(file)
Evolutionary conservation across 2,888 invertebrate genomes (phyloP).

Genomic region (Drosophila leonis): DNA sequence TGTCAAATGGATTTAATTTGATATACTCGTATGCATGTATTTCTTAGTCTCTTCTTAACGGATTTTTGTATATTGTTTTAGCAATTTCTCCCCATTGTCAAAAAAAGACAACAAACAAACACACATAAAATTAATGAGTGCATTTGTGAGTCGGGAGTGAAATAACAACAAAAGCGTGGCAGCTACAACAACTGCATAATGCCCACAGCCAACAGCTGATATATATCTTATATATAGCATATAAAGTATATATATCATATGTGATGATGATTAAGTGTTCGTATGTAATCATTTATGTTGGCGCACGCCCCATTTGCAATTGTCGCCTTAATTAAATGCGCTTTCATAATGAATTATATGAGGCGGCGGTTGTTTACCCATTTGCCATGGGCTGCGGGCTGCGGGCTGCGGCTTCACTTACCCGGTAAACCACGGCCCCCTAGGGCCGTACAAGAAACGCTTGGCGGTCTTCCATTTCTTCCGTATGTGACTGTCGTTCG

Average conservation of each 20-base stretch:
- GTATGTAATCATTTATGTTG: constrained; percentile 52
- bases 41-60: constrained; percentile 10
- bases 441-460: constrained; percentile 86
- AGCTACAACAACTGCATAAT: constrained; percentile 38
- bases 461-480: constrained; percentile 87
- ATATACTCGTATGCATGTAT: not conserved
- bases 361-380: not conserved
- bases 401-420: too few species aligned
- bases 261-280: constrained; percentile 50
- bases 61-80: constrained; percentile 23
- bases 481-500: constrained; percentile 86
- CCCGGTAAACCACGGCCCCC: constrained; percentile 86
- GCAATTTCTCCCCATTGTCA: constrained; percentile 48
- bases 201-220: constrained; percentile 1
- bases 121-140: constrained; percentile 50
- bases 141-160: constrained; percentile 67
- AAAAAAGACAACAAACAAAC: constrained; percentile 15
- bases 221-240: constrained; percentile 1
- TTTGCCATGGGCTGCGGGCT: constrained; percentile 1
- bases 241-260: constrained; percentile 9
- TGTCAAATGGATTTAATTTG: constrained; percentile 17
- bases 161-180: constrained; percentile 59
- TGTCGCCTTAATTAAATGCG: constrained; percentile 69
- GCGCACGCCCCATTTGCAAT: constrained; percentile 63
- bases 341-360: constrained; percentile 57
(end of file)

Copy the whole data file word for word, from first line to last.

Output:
Evolutionary conservation across 2,888 invertebrate genomes (phyloP).

Genomic region (Drosophila leonis): DNA sequence TGTCAAATGGATTTAATTTGATATACTCGTATGCATGTATTTCTTAGTCTCTTCTTAACGGATTTTTGTATATTGTTTTAGCAATTTCTCCCCATTGTCAAAAAAAGACAACAAACAAACACACATAAAATTAATGAGTGCATTTGTGAGTCGGGAGTGAAATAACAACAAAAGCGTGGCAGCTACAACAACTGCATAATGCCCACAGCCAACAGCTGATATATATCTTATATATAGCATATAAAGTATATATATCATATGTGATGATGATTAAGTGTTCGTATGTAATCATTTATGTTGGCGCACGCCCCATTTGCAATTGTCGCCTTAATTAAATGCGCTTTCATAATGAATTATATGAGGCGGCGGTTGTTTACCCATTTGCCATGGGCTGCGGGCTGCGGGCTGCGGCTTCACTTACCCGGTAAACCACGGCCCCCTAGGGCCGTACAAGAAACGCTTGGCGGTCTTCCATTTCTTCCGTATGTGACTGTCGTTCG

Average conservation of each 20-base stretch:
- GTATGTAATCATTTATGTTG: constrained; percentile 52
- bases 41-60: constrained; percentile 10
- bases 441-460: constrained; percentile 86
- AGCTACAACAACTGCATAAT: constrained; percentile 38
- bases 461-480: constrained; percentile 87
- ATATACTCGTATGCATGTAT: not conserved
- bases 361-380: not conserved
- bases 401-420: too few species aligned
- bases 261-280: constrained; percentile 50
- bases 61-80: constrained; percentile 23
- bases 481-500: constrained; percentile 86
- CCCGGTAAACCACGGCCCCC: constrained; percentile 86
- GCAATTTCTCCCCATTGTCA: constrained; percentile 48
- bases 201-220: constrained; percentile 1
- bases 121-140: constrained; percentile 50
- bases 141-160: constrained; percentile 67
- AAAAAAGACAACAAACAAAC: constrained; percentile 15
- bases 221-240: constrained; percentile 1
- TTTGCCATGGGCTGCGGGCT: constrained; percentile 1
- bases 241-260: constrained; percentile 9
- TGTCAAATGGATTTAATTTG: constrained; percentile 17
- bases 161-180: constrained; percentile 59
- TGTCGCCTTAATTAAATGCG: constrained; percentile 69
- GCGCACGCCCCATTTGCAAT: constrained; percentile 63
- bases 341-360: constrained; percentile 57